Endangered Species Constrained by Natural and Human Factors: the Case of Brown Bears in Northern Spain

Endangered Species Constrained by Natural and Human Factors: the Case of Brown Bears in Northern... Abstract: We developed a conceptual framework for classifying habitat quality that requires the construction of separate habitat models for each key demographic feature; the framework can be applied when the factors that determine different demographic processes differ substantially. For example, survival of large carnivores is mainly determined by human‐induced mortality, whereas nutritional condition determines reproductive rate. Hence, a two‐dimensional habitat model built for reproduction and survival yields five hypothetical habitat categories: matrix, with no reproduction and/or very high mortality; sink, with low reproduction and high mortality; refuge, with low reproduction and low mortality; attractive sink, with high reproduction and high mortality; and source, with high reproduction and low mortality. We applied this framework to two endangered brown bear ( Ursus arctos ) populations in the Cantabrian Mountains, Spain. Our aim was to generate working hypotheses about the quality and spatial arrangement of bear habitat to analyze the present conditions of the different population nuclei and to facilitate identification of core areas of high conservation value, conflictive areas, or areas with unoccupied potential habitat. We used a geographic information system and two spatial long‐term data sets on presence and reproduction and performed logistic regressions for building a two‐dimensional model. The analysis reveals that both populations exist under different suboptimal conditions: the eastern population mainly occupies areas of suboptimal natural habitat and relatively low human impact, whereas the western population is located mainly in areas with high human impact but otherwise good natural quality. To test hypotheses about demographic features of the obtained habitat categories, we classified data on historic extinction in northern Spain ( fourteenth to nineteenth centuries ) with the two‐dimensional model. Extinction probabilities within each habitat category confirmed the hypotheses: most extinctions occurred in matrix habitat, and the fewest occurred in source habitat. http://www.deepdyve.com/assets/images/DeepDyve-Logo-lg.png Conservation Biology Wiley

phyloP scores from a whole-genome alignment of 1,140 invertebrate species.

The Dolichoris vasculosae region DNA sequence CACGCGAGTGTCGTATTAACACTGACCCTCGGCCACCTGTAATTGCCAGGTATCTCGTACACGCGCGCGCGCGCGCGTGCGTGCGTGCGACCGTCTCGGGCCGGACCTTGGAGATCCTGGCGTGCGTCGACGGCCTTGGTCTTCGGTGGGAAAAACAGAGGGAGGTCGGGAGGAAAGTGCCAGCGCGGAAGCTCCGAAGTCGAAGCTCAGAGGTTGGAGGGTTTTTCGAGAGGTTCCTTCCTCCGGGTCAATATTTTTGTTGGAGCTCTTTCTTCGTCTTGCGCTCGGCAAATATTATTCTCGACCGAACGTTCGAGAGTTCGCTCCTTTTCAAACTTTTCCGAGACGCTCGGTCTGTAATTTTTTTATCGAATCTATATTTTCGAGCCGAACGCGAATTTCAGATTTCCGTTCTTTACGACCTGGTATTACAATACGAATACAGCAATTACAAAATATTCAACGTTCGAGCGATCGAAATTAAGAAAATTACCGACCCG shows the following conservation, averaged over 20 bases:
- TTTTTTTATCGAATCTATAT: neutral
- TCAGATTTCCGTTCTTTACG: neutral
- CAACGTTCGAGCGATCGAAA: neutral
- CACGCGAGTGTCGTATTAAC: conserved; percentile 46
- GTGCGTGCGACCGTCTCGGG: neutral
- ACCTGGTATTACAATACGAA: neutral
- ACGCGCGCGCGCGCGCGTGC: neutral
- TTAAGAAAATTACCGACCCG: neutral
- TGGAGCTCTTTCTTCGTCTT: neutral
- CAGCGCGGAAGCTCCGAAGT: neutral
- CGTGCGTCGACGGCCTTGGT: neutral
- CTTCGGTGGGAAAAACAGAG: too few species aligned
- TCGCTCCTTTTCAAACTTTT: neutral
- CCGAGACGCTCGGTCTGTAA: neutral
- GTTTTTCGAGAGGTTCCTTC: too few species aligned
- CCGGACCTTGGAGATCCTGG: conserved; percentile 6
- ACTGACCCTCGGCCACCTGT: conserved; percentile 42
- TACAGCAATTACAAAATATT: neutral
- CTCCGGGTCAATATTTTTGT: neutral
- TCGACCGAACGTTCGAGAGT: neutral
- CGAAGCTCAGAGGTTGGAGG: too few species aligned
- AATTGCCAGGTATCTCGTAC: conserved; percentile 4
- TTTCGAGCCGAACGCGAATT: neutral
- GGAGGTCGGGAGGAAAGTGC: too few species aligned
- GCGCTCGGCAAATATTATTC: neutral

Endangered Species Constrained by Natural and Human Factors: the Case of Brown Bears in Northern Spain

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Publisher
Wiley
Copyright
Copyright © 2003 Wiley Subscription Services, Inc., A Wiley Company
ISSN
0888-8892
eISSN
1523-1739
DOI
10.1046/j.1523-1739.2003.02144.x
Publisher site
See Article on Publisher Site

Abstract

Abstract: We developed a conceptual framework for classifying habitat quality that requires the construction of separate habitat models for each key demographic feature; the framework can be applied when the factors that determine different demographic processes differ substantially. For example, survival of large carnivores is mainly determined by human‐induced mortality, whereas nutritional condition determines reproductive rate. Hence, a two‐dimensional habitat model built for reproduction and survival yields five hypothetical habitat categories: matrix, with no reproduction and/or very high mortality; sink, with low reproduction and high mortality; refuge, with low reproduction and low mortality; attractive sink, with high reproduction and high mortality; and source, with high reproduction and low mortality. We applied this framework to two endangered brown bear ( Ursus arctos ) populations in the Cantabrian Mountains, Spain. Our aim was to generate working hypotheses about the quality and spatial arrangement of bear habitat to analyze the present conditions of the different population nuclei and to facilitate identification of core areas of high conservation value, conflictive areas, or areas with unoccupied potential habitat. We used a geographic information system and two spatial long‐term data sets on presence and reproduction and performed logistic regressions for building a two‐dimensional model. The analysis reveals that both populations exist under different suboptimal conditions: the eastern population mainly occupies areas of suboptimal natural habitat and relatively low human impact, whereas the western population is located mainly in areas with high human impact but otherwise good natural quality. To test hypotheses about demographic features of the obtained habitat categories, we classified data on historic extinction in northern Spain ( fourteenth to nineteenth centuries ) with the two‐dimensional model. Extinction probabilities within each habitat category confirmed the hypotheses: most extinctions occurred in matrix habitat, and the fewest occurred in source habitat.

Journal

Conservation BiologyWiley

Published: Oct 1, 2003

References

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